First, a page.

When Christian Bale's now infamous rant while filming "Terminator Salvation" was leaked on the Internet in February, it made headlines. In the four-minute clip, Bale can be heard berating the movie's director of photography.
Now, the movie's director, McG, is coming to the defense of the "Dark Knight" star. "The truth is I like a fiery set .. We were making a war movie ... I wanted that level of intensity and that was a leak of a very small snippet, which was taken out of context. Any of us can be victimized by that," said McG in an interview for ABC News Now's Popcorn With Peter Travers. "As an actor you don't want any trepidation ... Kate Winslet took off her robe for 'Titanic.' I'm sure there were unflattering moments but she had to trust it wouldn't leak on the streets," he added.
Unlike the first three "Terminator" movies, "Salvation," in theaters today, is set in a future post-apocalyptic world where men are warring with machines. Bale is the adult John Connor, who is leading the human resistance. At his side is the cyborg Marcus Wright, part man and part machine and powerfully played by Sam Worthington. McG cast Worthington because he needed someone who could "stand up to Christian in a two shot ... like a heavyweight fight poster ... you don't know who's going to win." Worthington, formerly a bricklayer from western Australia, is also starring in the highly anticipated sci-fi "Avatar," James Cameron's first major movie since "Titanic." Cameron also directed the first two "Terminator" movies.
"I went to see James Cameron before making 'Terminator Salvation' to kiss the ring and ask for permission," recalled McG. "He said I'm not going to give approval. I reserve the right to like or dislike it and so I replied I reserve the right to like or dislike Avatar."
McG also reached out to California Gov. Arnold Schwarzenegger, the original "Terminator" star, because he wanted "his blessing ... to be respectful and forthcoming." When McG asked Schwarzenegger for permission to use his image in the movie, the governator stipulated he would have to see the movie first. McG created a synthetic character, which with special effects looked exactly like Schwarzenegger's first "Terminator" 25 years ago. Schwarzenegger, according to McG, was "thrilled" and they are both setting up screening fundraisers in Sacramento for underprivileged children.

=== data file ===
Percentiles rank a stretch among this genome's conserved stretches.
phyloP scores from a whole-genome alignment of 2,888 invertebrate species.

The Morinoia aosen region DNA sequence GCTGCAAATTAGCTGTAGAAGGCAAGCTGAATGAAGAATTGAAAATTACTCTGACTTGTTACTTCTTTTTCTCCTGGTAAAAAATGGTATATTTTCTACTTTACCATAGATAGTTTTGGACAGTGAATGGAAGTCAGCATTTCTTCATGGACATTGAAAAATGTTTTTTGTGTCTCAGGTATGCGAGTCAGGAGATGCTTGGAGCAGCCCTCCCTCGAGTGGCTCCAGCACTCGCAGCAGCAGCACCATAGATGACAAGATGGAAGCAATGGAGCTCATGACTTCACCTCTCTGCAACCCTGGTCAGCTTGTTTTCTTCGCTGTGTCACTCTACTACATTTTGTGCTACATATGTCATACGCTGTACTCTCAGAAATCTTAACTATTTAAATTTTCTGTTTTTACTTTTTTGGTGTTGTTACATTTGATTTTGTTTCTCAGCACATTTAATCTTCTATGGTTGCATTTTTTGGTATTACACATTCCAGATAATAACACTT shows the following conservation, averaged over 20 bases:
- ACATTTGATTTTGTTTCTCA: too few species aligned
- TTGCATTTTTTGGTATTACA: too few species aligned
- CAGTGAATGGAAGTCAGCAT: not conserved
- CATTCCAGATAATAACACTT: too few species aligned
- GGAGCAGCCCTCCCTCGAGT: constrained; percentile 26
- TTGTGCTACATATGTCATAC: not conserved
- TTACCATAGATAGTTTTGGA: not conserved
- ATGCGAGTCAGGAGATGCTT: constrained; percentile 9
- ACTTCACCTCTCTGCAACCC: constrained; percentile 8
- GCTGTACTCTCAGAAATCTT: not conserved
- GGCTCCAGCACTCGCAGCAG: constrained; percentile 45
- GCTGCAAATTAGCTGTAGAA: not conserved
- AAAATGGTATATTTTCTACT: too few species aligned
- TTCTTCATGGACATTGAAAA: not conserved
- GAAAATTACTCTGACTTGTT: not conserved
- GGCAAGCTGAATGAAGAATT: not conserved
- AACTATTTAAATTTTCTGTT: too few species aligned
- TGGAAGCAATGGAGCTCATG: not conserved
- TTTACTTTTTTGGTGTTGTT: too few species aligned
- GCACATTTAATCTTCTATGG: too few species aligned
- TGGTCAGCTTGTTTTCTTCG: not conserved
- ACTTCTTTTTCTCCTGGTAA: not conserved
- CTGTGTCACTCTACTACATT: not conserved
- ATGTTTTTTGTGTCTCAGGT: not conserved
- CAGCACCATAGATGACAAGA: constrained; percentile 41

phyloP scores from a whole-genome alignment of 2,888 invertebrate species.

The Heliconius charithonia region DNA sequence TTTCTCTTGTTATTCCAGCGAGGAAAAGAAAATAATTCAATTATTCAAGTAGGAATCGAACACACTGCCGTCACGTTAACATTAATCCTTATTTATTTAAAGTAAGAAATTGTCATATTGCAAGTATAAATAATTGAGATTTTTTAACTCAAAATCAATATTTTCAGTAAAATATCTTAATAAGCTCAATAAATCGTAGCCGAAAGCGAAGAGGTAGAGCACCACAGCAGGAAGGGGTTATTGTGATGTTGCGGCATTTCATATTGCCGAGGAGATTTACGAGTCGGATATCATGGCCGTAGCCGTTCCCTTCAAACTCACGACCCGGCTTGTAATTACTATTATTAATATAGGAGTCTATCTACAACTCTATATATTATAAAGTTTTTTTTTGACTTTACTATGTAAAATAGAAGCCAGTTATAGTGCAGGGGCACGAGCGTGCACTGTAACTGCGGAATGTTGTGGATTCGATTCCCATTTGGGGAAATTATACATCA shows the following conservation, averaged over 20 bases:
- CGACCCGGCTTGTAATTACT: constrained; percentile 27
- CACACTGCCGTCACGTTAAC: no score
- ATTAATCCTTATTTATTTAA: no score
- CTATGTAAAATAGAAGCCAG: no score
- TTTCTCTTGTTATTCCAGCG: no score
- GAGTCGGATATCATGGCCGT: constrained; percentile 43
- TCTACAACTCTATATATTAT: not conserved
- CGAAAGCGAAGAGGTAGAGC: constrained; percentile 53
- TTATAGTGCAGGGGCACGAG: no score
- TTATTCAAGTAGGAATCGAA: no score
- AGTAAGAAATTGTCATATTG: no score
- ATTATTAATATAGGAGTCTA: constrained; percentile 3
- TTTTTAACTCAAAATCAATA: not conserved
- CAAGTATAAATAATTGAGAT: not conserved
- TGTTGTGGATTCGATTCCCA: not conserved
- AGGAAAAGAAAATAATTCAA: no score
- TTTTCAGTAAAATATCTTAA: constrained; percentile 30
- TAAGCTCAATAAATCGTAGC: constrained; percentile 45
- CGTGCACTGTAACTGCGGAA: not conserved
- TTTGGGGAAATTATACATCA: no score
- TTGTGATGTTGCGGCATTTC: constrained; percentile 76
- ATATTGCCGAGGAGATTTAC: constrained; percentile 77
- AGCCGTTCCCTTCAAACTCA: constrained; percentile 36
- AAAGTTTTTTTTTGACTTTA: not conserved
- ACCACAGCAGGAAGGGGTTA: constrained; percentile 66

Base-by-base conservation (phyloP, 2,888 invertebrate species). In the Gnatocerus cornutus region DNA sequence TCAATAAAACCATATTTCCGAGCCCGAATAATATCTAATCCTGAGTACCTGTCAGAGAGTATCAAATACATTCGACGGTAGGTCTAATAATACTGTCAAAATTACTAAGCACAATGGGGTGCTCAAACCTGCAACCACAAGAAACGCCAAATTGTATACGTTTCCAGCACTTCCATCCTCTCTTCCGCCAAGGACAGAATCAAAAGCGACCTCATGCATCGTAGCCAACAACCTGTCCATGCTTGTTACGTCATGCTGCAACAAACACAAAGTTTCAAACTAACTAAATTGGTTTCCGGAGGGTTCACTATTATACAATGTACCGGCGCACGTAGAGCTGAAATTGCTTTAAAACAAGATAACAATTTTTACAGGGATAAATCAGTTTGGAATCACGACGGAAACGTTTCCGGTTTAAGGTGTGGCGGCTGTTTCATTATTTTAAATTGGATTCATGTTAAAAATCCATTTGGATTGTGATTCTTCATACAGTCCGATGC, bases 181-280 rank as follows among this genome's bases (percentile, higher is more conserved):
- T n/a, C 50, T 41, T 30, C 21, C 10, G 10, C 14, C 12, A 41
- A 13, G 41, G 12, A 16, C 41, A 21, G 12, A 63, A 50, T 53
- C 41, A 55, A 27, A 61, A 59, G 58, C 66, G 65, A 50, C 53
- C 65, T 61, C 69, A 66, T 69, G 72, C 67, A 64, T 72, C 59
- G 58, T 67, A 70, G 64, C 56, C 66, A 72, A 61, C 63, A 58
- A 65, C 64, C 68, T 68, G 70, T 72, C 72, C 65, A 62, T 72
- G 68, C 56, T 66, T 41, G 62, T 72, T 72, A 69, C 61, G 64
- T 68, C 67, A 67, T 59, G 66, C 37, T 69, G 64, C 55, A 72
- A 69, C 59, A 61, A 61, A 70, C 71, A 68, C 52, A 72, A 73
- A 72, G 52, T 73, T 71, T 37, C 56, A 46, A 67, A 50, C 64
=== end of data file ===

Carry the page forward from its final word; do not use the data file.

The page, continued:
McG: Salvation Just as Hard as Past 'Terminators'
Salvation is the first "Terminator" movie not to be R-rated and many said it would not be as intense as its predecessors. McG insists that deleting some scenes where blood was squirting out of an arm, and thus giving the movie its PG13 ranking, did not compromise it in any way. He cites the success of last summer's "The Dark Knight", which is also PG13, adding "now kids don't have to sneak into an R-rated movie to watch it."
McG's first feature film was the adaptation of the 1970's TV show "Charlie's Angels." Drew Barrymore, who played one of the angels, was impressed by McG's music videos and asked him to direct. "I had nothing going on in Hollywood. Drew Barrymore put her arm around me and protected me," he recalled. McG loved Bill Murray, who played Bosley, but got into an argument with him while filming and Murray head-butted him. "I was humbled by it. We giggled about it and moved on. It was a rite of passage," said McG earnestly.
McG did not earn his name from Hollywood nor from his music videos, as some have snidely speculated. He was born Joseph McGinty Nichol and was called McG from day one. While he concedes that criticism of his name is fair game, he proudly asserts, "my name doesn't define my movies, my movies will define my name." His next project is adapting the Tony-award winning musical "Spring Awakening" into a movie, which he hopes will rival "Splendor in the Grass," "Love Story" and "West Side Story."
While making movies, McG likes to keep CGI (computer generated imagery) to a minimum in order to keep it real and maintain the actors' connection to the action. In "Terminator Salvation" they built many robots and menacing machines because he believed it would produce better performances from Bale and Worthington. His favorite scene comes at the end, when a sacrifice is made between his two lead characters. "I wanted to study what it means to be human. It was a moment of reconciliation and hopefully I set up the prospect for a second or third picture."